If you think calcium pills & vitamin D are all you need to protect yourself from bone loss, think again!
"Diets high in protein (especially animal protein) and cereal grains produce an excess of acid in the body which may increase calcium excretion and weaken bones, according to a new study accepted for publication in The Endocrine Society's Journal of Clinical Endocrinology & Metabolism (JCEM)"
I Thought Protein (especially Dairy Products & Poultry/Fish/Beef) Was Necessary for Building Bone. How Could It Cause Bone Loss?
- Dr. T. Colin Campbell explains this counter-intuitive situation best. An animal protein diet creates an acidosis state in the body that diminishes vitamin D, which is needed to build strong bones. In addition, when acidosis exists, the body pulls out calcium from the bones in an attempt to neutralize the acid state.
- Dr. Bess Dawson-Hughes, the lead author in the JCEM study, explains that when older adults eat diets high in protein & grain, acid is produced, and as we age our bodies are less able to excrete this acid.
So What Can I Do to Avoid the Calcium From Leaching Out Of My Bones?
- The Dawson-Hughes research team found that:
- Dr. Joel Fuhrman weighed in on the study with these specific recommendations:
1. Limit animal protein consumption to 15 ounces per week or less 2. Keep salt consumption under 1200 mg per day 3. Eliminate caffeine, refined sweets & vitamin A supplements.
- Fuhrman wholeheartedly agrees with the Tufts researchers. Osteoporosis is "also due to factors that accelerate the loss of calcium in the urine. Controlling the factors that work together to leach calcium from the bones and increase calcium in the urine (by reducing and eliminating them) is much more important than taking extra calcium.
- For those of us less inclined to make the dietary changes--there is good news. The Tufts study also found that you can get your "Alkali Fix" in pill form as well:
How Was This Study Set Up?
- 171 men & women over the age of 50 participated in a double-blind, controlled trial. The groups received one of the following: a placebo,or 67.5 mmol/d of potassium bicarbonate, sodium bicarbonate, or potassium chloride for 3 months. All the groups were given 600 mg of calcium & 525 IU of vitamin D3 daily.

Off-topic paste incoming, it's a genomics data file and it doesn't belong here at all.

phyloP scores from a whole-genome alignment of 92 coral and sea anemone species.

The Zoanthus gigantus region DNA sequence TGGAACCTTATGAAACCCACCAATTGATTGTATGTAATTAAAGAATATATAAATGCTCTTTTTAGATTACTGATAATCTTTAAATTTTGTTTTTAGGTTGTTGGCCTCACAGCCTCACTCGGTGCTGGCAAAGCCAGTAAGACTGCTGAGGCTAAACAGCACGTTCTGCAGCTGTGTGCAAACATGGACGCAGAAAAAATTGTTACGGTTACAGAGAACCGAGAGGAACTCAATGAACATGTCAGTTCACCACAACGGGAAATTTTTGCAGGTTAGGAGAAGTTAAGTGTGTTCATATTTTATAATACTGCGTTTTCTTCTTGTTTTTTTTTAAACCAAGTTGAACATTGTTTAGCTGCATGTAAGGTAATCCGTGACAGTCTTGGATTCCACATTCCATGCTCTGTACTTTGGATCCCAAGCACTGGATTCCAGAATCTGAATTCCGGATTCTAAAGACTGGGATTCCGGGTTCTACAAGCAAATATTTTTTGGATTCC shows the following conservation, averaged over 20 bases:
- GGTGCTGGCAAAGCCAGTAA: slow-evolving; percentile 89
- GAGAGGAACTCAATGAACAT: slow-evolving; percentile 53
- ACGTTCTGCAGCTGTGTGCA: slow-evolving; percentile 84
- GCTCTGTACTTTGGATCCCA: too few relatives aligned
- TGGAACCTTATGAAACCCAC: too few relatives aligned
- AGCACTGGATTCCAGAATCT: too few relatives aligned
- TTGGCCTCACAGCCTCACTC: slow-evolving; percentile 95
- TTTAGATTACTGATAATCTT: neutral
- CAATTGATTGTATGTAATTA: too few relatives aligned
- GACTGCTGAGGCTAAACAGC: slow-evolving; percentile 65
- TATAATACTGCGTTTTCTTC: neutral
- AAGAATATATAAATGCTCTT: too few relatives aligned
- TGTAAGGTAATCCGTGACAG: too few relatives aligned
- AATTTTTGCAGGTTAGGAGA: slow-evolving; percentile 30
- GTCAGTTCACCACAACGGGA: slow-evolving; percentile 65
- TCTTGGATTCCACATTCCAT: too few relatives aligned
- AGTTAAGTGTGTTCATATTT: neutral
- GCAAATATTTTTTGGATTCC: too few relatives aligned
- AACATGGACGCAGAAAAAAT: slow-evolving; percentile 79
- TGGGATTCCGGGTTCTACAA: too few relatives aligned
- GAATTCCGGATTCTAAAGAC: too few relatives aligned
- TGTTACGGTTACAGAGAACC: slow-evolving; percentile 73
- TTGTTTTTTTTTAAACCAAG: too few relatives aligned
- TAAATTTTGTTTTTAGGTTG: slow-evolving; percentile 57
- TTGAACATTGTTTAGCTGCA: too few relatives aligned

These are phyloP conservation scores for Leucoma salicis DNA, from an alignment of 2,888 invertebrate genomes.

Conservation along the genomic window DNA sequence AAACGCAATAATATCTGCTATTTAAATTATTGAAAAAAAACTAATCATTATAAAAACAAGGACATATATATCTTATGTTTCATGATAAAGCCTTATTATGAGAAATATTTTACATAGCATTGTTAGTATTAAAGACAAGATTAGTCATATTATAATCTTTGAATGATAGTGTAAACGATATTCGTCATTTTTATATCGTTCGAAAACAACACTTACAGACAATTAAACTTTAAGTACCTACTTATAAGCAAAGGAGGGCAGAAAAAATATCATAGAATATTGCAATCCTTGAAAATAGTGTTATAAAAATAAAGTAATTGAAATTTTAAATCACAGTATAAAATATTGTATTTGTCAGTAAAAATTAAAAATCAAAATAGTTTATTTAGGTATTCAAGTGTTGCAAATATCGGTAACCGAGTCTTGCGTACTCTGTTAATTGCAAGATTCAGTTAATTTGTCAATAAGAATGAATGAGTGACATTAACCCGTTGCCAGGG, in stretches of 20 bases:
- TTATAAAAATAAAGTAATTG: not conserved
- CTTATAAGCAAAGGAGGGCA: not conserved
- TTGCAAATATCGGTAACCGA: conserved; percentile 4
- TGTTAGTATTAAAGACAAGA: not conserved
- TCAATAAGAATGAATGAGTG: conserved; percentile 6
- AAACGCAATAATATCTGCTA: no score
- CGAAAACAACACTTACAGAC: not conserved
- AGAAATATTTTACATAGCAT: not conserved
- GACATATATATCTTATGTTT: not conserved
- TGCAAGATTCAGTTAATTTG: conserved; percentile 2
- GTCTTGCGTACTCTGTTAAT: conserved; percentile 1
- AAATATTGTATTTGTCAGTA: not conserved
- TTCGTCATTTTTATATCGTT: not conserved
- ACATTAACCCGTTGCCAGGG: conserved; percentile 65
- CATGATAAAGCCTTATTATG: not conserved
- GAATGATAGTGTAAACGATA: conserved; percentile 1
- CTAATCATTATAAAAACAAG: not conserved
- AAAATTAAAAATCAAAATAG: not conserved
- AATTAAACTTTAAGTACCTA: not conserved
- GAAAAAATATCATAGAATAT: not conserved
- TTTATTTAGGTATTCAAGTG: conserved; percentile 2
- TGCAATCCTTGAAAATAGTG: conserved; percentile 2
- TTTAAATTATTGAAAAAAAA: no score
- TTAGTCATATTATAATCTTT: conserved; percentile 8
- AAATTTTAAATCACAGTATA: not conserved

- The urinary excretion of calcium was measured when they started & after 3 months.
- It turned out that the Bicarbonate (the alkali compound) was key to reducing calcium excretion. The potassium had no effect upon the results.
- Take home message: A diet high in fruits & vegetables would have the same calcium-sparing effect as the bicarbonate pill, with the additional benefits of vitamins, minerals & anti-oxidants. To stop bone loss, it's all about increasing the alkali content of the diet!
Article cited: Lisa Ceglia, Susan S. Harris, Steven A. Abrams, Helen M. Rasmussen, Gerard E. Dallal, and Bess Dawson-Hughes. "Potassium bicarbonate attenuates the urinary nitrogen excretion that accompanies an increase in dietary protein and may promote calcium absorption." The Journal of Clinical Endocrinology & Metabolism. published online December 2, 2008.
Author affiliation: The Jean Mayer United States Deartment of Agriculture Human Nutrition Research Center on Aging at Tufts University, Boston, MA.
Supported by the Agricultural Research Service, the HNRCA is the largest research institution in the world devoted to investigating the relationship between nutrition and aging.